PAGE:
Every now and then, I see a statistic that surprises me. But here’s one that shocked me.
I saw something the other day that the typical person has somewhere between 12,000 and 60,000 thoughts a day — and 80 percent of them are negative.
The typical person has 12,000 to 60,000 thoughts a day — and 80 percent of them are negative.
That much negative thinking would have an impact on anyone, but what I’m thinking about today is the impact it can have on someone with cognitive impairment.
Hi, I’m Tony Dearing, of GoCogno.com, the website for people with MCI, and author of the book, “I Want My Mind Back: The Go Cogno Approach to Halt or Reverse Mild Cognitive Impairment.”
So think a little bit about that statistic. Let’s say you have 12,000 thoughts in a day. If 80 percent of them are negative, that’s 9,600 negative thoughts every day, or roughly one negative thought every 6 seconds during your waking hours.
That is a lot of negativity. The kind of negativity that someone with cognitive impairment would be better off without.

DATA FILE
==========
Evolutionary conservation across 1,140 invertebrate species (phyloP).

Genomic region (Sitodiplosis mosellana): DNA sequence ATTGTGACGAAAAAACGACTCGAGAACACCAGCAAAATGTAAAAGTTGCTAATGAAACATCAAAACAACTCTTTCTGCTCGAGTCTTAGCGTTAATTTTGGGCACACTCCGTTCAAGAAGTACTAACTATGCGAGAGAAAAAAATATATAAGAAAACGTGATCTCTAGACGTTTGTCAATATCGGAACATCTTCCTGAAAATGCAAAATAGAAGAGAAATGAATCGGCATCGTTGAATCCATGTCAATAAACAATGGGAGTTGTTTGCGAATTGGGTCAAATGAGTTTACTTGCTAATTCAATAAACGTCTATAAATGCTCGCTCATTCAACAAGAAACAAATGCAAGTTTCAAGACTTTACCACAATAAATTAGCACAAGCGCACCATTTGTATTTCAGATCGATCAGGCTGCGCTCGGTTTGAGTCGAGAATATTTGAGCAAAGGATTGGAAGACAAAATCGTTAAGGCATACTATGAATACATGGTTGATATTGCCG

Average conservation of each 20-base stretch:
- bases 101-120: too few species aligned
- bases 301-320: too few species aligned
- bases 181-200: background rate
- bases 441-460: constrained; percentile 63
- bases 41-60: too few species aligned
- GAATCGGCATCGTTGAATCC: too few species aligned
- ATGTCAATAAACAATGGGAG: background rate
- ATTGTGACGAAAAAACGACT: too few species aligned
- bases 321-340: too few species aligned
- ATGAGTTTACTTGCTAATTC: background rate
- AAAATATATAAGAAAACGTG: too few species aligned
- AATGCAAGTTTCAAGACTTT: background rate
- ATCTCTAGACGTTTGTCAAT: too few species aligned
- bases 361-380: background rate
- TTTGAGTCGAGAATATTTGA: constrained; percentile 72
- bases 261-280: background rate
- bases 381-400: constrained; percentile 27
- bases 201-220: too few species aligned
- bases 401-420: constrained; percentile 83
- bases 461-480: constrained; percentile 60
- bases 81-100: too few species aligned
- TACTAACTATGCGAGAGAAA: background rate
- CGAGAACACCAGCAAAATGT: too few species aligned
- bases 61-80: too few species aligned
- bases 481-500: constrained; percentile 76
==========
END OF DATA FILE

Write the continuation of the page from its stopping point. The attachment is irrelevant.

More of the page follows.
I’ve been talking about that more in the past year or so. Having MCI can get you down. And worse than that, it can get you down on yourself.
When life gets us down, we want to pick ourselves up, and pick each other up.
We don’t want to pretend there aren’t negatives in life. We don’t want to walk around being Pollyanna all the time. But when life gets us down, we want to pick ourselves up, and pick each other up.
So let’s begin with how you treat yourself, and how you talk to yourself. Here’s a suggestion I saw the other day that I want to share with you.
Think how you talk to yourself about your MCI, and then think about how to you would talk to a family member or a friend if they were going through something difficult. What would you say to support them, to encourage them, to lift their spirits?
Think of those words and then say them to yourself. Be your own best friend.
That’s my encouragement to you this week. Amid all the negative thoughts that we bombard ourselves with, find a way to deliberately inject some positivity. Who knows? It might turn out to be contagious.
Thanks for joining me today. I’ll see you again next week. Until then, as always, be kind to your mind